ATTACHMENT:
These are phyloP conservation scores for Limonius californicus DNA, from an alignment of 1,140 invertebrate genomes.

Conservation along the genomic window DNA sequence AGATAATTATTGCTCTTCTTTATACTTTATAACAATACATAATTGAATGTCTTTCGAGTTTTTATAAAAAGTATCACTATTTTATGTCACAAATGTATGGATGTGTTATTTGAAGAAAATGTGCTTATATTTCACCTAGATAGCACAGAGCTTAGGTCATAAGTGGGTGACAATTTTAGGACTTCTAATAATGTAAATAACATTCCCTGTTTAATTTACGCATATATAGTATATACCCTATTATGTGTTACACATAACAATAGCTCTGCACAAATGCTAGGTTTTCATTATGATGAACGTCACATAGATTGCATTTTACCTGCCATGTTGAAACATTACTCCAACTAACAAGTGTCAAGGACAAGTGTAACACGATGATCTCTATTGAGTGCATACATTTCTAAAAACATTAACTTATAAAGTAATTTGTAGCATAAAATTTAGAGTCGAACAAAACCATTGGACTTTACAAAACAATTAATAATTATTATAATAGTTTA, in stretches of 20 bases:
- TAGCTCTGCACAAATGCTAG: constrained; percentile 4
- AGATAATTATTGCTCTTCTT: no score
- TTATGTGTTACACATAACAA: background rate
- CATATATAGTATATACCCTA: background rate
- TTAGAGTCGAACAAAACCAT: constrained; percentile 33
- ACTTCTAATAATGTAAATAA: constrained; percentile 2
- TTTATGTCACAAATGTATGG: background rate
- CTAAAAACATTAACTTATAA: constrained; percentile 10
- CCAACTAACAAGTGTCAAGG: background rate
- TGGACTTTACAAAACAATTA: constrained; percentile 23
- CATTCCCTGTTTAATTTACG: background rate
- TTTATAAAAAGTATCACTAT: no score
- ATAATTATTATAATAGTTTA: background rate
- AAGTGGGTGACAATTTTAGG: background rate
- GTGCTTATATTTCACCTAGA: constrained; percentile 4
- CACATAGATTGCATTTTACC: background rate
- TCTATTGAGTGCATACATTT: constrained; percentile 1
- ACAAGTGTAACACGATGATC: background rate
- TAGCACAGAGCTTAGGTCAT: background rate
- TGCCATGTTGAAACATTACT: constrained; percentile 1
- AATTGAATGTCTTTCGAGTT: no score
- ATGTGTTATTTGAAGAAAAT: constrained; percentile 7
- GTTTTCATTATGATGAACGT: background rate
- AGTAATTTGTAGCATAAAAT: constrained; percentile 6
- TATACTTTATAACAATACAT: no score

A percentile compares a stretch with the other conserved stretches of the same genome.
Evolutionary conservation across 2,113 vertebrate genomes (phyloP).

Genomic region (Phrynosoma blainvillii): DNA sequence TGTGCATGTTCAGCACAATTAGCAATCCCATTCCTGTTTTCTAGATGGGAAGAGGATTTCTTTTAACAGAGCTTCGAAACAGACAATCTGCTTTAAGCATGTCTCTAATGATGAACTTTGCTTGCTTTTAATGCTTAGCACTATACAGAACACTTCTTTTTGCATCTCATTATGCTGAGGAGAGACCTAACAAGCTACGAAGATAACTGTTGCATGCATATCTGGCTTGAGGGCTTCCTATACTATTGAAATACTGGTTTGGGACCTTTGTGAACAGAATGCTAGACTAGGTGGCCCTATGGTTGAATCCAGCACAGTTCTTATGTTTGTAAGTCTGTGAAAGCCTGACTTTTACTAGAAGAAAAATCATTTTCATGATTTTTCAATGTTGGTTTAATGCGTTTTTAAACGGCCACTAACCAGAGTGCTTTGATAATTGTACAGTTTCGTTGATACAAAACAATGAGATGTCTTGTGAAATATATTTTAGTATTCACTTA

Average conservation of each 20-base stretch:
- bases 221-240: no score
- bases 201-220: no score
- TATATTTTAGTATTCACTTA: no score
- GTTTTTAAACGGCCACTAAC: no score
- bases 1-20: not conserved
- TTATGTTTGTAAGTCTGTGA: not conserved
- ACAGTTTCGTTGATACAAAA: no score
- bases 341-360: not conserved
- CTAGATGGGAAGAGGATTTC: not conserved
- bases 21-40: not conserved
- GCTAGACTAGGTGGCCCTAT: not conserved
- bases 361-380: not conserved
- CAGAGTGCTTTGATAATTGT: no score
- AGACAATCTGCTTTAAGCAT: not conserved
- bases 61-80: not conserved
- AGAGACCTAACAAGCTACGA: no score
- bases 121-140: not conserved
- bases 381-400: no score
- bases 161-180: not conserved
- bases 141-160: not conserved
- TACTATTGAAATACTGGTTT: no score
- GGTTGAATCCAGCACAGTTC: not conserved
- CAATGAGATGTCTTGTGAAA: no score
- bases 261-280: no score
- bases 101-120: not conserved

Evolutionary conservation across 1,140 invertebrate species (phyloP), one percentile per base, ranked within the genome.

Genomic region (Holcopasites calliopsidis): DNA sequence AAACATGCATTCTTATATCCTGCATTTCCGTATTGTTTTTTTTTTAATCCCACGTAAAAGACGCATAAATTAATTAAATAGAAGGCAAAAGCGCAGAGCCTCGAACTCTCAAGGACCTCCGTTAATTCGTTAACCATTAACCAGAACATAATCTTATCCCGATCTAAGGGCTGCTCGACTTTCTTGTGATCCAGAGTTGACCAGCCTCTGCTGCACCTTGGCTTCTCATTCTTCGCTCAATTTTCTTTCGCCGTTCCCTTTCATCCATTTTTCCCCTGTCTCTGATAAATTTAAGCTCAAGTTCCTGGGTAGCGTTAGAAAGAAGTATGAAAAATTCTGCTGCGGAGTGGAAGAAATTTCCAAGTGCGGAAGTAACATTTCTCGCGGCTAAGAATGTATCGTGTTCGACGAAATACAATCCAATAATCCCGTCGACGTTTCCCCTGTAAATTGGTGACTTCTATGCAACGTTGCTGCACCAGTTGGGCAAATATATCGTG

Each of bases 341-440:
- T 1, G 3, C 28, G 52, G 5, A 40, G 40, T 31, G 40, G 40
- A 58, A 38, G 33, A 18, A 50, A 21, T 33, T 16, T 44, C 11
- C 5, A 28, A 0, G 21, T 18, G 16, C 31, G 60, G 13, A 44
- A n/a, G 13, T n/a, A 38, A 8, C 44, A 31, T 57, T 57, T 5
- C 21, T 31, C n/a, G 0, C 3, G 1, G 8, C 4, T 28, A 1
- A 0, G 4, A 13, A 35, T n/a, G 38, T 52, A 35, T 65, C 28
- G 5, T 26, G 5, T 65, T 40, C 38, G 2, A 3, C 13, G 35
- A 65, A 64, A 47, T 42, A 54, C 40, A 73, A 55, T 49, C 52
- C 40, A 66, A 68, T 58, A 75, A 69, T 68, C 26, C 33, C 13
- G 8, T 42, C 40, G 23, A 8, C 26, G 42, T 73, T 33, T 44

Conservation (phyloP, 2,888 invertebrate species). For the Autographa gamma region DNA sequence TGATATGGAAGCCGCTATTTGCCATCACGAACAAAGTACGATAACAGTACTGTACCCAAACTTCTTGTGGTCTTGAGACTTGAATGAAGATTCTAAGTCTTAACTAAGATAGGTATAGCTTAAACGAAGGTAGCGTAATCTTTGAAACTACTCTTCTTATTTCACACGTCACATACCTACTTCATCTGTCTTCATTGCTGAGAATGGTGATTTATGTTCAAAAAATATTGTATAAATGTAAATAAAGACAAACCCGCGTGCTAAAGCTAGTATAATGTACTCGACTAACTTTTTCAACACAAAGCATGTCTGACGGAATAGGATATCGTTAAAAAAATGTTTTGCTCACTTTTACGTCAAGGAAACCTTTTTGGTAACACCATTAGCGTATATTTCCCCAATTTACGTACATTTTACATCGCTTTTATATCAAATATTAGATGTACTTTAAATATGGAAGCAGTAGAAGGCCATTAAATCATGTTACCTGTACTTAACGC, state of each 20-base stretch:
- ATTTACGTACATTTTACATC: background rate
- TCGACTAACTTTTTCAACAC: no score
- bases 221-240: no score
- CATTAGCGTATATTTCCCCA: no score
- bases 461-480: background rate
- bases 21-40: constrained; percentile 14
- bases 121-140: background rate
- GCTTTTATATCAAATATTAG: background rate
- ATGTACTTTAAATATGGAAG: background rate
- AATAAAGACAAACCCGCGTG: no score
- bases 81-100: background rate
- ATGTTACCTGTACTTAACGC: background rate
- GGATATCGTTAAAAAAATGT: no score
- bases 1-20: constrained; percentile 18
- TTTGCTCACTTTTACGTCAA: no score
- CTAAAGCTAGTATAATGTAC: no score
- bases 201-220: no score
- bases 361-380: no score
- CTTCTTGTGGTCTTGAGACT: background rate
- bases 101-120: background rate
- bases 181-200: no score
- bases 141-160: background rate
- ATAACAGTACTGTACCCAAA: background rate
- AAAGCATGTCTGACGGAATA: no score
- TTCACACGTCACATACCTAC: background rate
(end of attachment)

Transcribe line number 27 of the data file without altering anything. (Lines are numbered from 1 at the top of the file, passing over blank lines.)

- TATACTTTATAACAATACAT: no score